Things to do: classic board games

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We love games in our house and the recent wet Sunday was a good excuse to stay in and crack out a few favourites, including the Cluedo I had as a child. It got me thinking about the classics which we love and some which we enjoy now that they’ve been adapted and updated.

Monopoly – we still have my grandparents’ Monopoly which includes the playing pieces of the iron, boot and top hat (the latest version apparently includes a T-Rex, penguin and a rubber duck).

We love playing the original (and when the boys were younger Junior Monopoly) but for those who enjoy a bit of creativity and something a bit different, “My Monopoly” has been a big hit.  It allows you to create your own “properties”, playing pieces, chance and community chest cards.  The board game includes instructions for downloading an app which you use to upload your photos and creations. Print out the results using the special sticker sheets.  I’ll be honest, it took a few goes to get the printing right but the end result is really fun.  In our version you can buy Legoland, a family friend’s house and can get fined for falling asleep in class!  My eldest got really creative making it and was able to use the app independently.  Definitely recommend as a gift or a new family game and you can view it here on Amazon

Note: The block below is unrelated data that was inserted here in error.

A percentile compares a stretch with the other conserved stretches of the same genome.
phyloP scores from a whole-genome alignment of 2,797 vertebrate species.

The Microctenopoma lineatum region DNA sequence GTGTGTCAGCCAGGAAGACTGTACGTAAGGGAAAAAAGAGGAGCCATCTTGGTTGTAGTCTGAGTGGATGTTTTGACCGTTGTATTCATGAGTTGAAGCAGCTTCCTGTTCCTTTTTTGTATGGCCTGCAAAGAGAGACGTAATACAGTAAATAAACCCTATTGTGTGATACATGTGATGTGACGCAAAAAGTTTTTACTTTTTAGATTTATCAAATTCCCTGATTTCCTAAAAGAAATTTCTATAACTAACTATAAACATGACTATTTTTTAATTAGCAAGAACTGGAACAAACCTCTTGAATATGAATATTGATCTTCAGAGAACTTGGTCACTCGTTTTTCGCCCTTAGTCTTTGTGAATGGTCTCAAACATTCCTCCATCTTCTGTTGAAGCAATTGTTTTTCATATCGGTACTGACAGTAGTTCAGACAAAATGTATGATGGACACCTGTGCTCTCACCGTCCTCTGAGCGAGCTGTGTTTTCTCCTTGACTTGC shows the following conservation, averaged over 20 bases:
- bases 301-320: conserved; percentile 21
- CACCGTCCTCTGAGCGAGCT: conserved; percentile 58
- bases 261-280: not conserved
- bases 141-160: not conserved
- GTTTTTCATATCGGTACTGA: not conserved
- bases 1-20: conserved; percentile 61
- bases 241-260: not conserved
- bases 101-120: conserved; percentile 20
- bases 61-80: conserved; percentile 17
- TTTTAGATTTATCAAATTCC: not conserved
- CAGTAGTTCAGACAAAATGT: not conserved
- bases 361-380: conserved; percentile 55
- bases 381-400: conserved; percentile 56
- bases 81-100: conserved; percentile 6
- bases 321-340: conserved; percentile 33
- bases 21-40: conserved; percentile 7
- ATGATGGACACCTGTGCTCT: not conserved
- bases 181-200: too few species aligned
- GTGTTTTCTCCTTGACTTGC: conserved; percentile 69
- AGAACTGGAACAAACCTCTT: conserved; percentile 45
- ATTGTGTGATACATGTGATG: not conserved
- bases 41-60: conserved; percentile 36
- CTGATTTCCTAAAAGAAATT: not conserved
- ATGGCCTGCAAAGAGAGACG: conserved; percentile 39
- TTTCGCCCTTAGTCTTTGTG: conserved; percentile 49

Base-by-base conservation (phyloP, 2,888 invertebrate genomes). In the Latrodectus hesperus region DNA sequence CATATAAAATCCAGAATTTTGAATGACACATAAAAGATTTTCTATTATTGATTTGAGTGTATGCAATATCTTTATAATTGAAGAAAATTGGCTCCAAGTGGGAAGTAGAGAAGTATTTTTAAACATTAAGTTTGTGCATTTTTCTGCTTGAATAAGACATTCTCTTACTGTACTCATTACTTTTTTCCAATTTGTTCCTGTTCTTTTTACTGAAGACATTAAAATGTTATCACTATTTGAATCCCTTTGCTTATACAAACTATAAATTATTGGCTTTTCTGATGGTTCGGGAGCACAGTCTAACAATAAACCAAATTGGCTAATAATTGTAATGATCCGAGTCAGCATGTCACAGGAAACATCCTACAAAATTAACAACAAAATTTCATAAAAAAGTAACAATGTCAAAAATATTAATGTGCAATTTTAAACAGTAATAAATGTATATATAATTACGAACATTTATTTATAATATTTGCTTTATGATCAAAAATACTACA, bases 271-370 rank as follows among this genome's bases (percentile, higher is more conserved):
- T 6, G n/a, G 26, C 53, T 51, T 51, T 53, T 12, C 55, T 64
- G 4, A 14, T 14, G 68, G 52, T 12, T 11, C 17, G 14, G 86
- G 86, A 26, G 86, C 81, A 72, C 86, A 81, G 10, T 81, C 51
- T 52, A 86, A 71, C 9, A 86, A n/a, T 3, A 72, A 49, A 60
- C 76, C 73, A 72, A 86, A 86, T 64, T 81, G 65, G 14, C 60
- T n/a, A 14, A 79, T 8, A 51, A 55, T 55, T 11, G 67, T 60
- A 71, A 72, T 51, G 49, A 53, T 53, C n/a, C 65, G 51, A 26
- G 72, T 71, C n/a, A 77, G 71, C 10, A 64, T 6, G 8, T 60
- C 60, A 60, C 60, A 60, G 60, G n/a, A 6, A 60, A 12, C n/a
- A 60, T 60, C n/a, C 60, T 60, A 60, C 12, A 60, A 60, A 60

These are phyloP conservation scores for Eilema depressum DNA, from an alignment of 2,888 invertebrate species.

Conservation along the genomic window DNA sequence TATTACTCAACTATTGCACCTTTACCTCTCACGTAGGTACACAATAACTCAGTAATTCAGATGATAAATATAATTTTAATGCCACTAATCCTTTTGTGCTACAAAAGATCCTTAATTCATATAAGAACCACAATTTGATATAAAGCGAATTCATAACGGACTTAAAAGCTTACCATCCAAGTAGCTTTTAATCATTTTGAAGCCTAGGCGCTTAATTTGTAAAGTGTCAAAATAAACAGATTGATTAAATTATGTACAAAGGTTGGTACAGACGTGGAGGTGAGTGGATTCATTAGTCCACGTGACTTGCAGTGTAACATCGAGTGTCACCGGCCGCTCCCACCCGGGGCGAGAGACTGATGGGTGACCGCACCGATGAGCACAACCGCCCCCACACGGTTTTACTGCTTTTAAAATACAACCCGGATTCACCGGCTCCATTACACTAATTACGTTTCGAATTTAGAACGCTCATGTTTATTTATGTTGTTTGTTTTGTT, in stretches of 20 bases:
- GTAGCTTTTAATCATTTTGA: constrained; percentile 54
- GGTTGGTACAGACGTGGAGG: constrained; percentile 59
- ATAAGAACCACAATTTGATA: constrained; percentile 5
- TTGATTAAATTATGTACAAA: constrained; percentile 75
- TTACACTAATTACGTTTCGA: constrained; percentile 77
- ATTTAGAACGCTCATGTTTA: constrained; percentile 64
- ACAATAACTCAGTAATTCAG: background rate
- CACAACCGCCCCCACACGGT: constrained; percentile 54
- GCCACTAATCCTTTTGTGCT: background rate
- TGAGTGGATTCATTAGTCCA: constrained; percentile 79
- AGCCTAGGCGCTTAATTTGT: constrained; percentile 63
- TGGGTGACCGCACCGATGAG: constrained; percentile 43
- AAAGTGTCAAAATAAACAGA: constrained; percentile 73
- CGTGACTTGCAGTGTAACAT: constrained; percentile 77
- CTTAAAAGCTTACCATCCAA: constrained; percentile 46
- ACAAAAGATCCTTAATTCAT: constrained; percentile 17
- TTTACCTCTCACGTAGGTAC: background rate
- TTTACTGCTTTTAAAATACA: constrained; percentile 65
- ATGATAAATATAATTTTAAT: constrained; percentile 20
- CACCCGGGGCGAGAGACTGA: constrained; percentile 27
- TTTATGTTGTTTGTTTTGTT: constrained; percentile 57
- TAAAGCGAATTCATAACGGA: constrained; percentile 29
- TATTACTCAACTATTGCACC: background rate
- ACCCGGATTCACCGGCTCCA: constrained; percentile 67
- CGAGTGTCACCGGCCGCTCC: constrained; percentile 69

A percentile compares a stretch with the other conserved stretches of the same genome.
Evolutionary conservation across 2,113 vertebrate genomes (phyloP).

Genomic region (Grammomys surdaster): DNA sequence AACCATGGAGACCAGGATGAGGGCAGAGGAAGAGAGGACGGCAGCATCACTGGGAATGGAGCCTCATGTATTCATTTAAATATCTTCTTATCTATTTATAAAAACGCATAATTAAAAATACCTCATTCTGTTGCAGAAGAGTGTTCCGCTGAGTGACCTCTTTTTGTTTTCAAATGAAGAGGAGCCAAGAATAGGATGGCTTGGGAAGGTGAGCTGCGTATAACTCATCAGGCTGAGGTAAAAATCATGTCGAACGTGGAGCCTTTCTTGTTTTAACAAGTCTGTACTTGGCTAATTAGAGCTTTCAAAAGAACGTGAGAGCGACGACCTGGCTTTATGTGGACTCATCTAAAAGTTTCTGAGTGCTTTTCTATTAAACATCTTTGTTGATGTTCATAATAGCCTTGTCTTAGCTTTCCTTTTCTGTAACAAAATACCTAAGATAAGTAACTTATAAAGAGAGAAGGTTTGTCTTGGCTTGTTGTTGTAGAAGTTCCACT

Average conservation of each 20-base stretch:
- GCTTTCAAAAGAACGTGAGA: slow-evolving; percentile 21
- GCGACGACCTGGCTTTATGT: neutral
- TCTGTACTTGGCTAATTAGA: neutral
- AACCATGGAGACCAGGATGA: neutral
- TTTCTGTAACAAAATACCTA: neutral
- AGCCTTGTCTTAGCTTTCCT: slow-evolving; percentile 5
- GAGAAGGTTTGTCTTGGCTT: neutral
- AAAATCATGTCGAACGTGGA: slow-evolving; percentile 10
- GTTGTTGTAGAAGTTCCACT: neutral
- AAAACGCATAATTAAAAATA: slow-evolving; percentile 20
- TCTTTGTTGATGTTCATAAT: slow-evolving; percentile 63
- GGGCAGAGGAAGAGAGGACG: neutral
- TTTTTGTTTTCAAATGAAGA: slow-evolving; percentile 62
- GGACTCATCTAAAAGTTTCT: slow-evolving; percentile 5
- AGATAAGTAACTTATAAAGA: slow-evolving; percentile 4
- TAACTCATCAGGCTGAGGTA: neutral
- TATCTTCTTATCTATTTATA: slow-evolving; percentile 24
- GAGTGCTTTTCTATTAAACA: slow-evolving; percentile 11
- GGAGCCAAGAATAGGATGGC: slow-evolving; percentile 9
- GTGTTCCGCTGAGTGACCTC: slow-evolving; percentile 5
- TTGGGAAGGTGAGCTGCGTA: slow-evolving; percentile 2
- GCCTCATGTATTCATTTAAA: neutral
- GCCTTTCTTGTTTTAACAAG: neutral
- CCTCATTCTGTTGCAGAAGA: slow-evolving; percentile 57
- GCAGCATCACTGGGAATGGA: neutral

Yahtzee – I have no doubt that the paper version I loved as a child still exists, but the electronic version gets extra competitive and adds a timed element guaranteed to give you a frisson of a excitement as you race to beat the other players and the clock.

Twister – another one for which the box definitely dates me (some fantastic corduroy flares are worn by the eager competitors on the front) but is still very fun (although less so on some Sunday mornings…).  We’ve recently also been enjoying the latest version which has new challenges such as “spinner’s choice” “air” where you must put your foot or hand in the air.  Fun new additions.

Trivial Pursuit – we have the family edition which has separate boxes of questions for kids and adults which means we can actually play together and all enjoy it with an genuinely equal chance of winning (or stropping when losing…!).

Lou’s top tip: if like me you’ve still got your original Cluedo and are running out of the Detective Notes, I have scanned them so let me know if you need a copy and I can email it to you!

What do you remember playing as a child that you are still playing?

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